I was watching an instructional video and the guy's talking about Mixolydian #11 being one of the modes of the melodic minor.

The regular G mixolydian looks like: G A B C D E F G

And the G Mixolydian #11 looks like: G A B C# D E F G

So why is it called #11 and not #4 since we sharped the 4th degree? Also, at what point do you call a mode a dominant. I recall when the 3rd scale degree of Phrygian is sharped, they call it the Phrygian Dominant.

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    I've heard it called both. The #11 emphasizes the chord-aspect, but I suspect that most people don't give too much thought to which way they name the scale. Note that Mixolydian #11 (I usually call it Lydian Dominant) is a mode of the Melodic Minor scale, not Harmonic Minor, though. – ex nihilo Apr 9 '19 at 15:17
  • He also calls it 'b5', which is possibly worse - as you've now lost the C note (in key G Mix.) and have two Ds! I see no good reason for using 11 at all. The 4th note is affected as well. – Tim Apr 9 '19 at 15:17
  • @DavidBowling - good catch with melodic rather than harmonic. That 6th note is key. – Tim Apr 9 '19 at 15:18
  • You can derive the same mode by lowering the seventh degree of the Lydian scale, so you might also call it Lydian flat 7 (or flat 14?). But it might make more sense just to pick another Greek place and name it after that. – phoog Apr 9 '19 at 15:39
  • I think I remember seeing once, perhaps in Levine's The Jazz Theory Book, that the difference comes in either chord quality or function, as in major chords it's #11, minor chords it's #4 OR dominant chords it's #11 and tonic chords it's #4 (these are meant as illustrative examples and not meant to indicate the actual rules/conventions for chord nomenclature). – John Doe Apr 12 '19 at 22:58

In my experience, I've always heard scales referred to with their scale degrees altered, not chord extensions. Therefore, it's Mixolydian ♯4 in my book (or at least in my answer).

"Dominant" as part of a scale name (or any name) always means that the third is major and the seventh is minor. Usually, when it's something like "(mode name) Dominant", it means that it's just that mode but with the necessary alterations to make it a dominant scale. So, Phrygian Dominant is like Phrygian but with a major third, since it already has the minor seventh. Mixolydian Dominant doesn't exist, for obvious reasons. A lot of the modes don't really have a "dominant" version; Dorian Dominant would just be Mixolydian.

Phrygian Dominant and Lydian Dominant are the only two scales I've heard named using this convention, although I suppose one could have a Locrian Dominant scale.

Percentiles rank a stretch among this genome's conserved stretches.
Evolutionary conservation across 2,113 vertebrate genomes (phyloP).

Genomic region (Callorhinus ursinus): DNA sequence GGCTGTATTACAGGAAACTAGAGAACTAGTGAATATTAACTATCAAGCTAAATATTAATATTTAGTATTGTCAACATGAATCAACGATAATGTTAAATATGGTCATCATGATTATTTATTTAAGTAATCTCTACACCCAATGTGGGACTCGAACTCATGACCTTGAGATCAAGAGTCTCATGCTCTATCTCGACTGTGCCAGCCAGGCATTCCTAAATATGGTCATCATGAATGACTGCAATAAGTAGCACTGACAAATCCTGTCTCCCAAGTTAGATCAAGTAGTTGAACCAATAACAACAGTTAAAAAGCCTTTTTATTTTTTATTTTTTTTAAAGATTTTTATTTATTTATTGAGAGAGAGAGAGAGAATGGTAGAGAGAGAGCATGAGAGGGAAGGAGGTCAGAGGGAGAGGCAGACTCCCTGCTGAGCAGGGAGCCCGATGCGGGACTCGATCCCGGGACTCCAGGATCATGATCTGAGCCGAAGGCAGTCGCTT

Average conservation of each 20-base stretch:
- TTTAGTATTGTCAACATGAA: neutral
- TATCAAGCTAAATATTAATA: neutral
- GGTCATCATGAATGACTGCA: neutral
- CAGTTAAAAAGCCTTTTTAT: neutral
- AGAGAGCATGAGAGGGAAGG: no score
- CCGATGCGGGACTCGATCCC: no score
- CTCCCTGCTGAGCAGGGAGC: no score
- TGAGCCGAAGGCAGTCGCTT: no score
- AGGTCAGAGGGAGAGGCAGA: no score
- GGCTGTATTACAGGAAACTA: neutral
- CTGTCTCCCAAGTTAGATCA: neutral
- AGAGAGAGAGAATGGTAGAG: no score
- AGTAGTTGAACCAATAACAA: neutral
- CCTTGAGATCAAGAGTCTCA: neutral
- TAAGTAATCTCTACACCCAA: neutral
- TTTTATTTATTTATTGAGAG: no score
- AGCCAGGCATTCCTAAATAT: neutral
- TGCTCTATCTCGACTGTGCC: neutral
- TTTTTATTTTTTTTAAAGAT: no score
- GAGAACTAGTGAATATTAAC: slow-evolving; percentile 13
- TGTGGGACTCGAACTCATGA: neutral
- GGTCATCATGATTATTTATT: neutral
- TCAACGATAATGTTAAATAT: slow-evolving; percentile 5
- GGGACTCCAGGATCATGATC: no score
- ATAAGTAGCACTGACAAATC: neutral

TL;DR: Scales take scale-degree alterations, and Dominant in the name means M3 and m7.

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I have heard it called "Mixolydian #4" or "Lydian Dominant."

Maybe I have seen "Mixolydian #11" but I probably ignored that as an obvious mistake and understood it to mean #4 in the scale.

#4 makes sense in a scale description. #11 makes sense in a chord description.

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Both names are used and both make sense. You're right that it's the fourth scale degree that is sharpened, but as a tension, that scale degree is usually added to harmonies in the higher octaves, hence #11.

As for your question on the name "dominant" in phrygian dominant, it's about the major third. Phrygian has a minor third, and its basic seventh chord (made of the 1st, 3rd, 5th, and 7th scale degrees) is a minor seventh chord. If you change the third to a major third you get phrygian dominant, which has a dominant seventh chord as its basic seventh chord. That's also how this scale is used very often: over a dominant chord in minor. E.g., over A7(b9) resolving to Dm (6,7) you can play A phrygian dominant (which is just the fifth mode of D harmonic minor). Unlike the phrygian mode, phrygian dominant has the leading tone resolving to the tonic. E.g., in the key of the D minor, A phrygian dominant has a C# which resolves to the tonic D.

Any scale with scale degrees 1, 3, 5, and 7 that form a dominant seventh chord can be considered a "dominant" scale, e.g., mixolydian, mixolydian #11, phrygian dominant. Of course, there are also other scales that can be used over dominant chords, such as the half-whole (8-tone) scale, or the altered scale (seventh mode of melodic minor).

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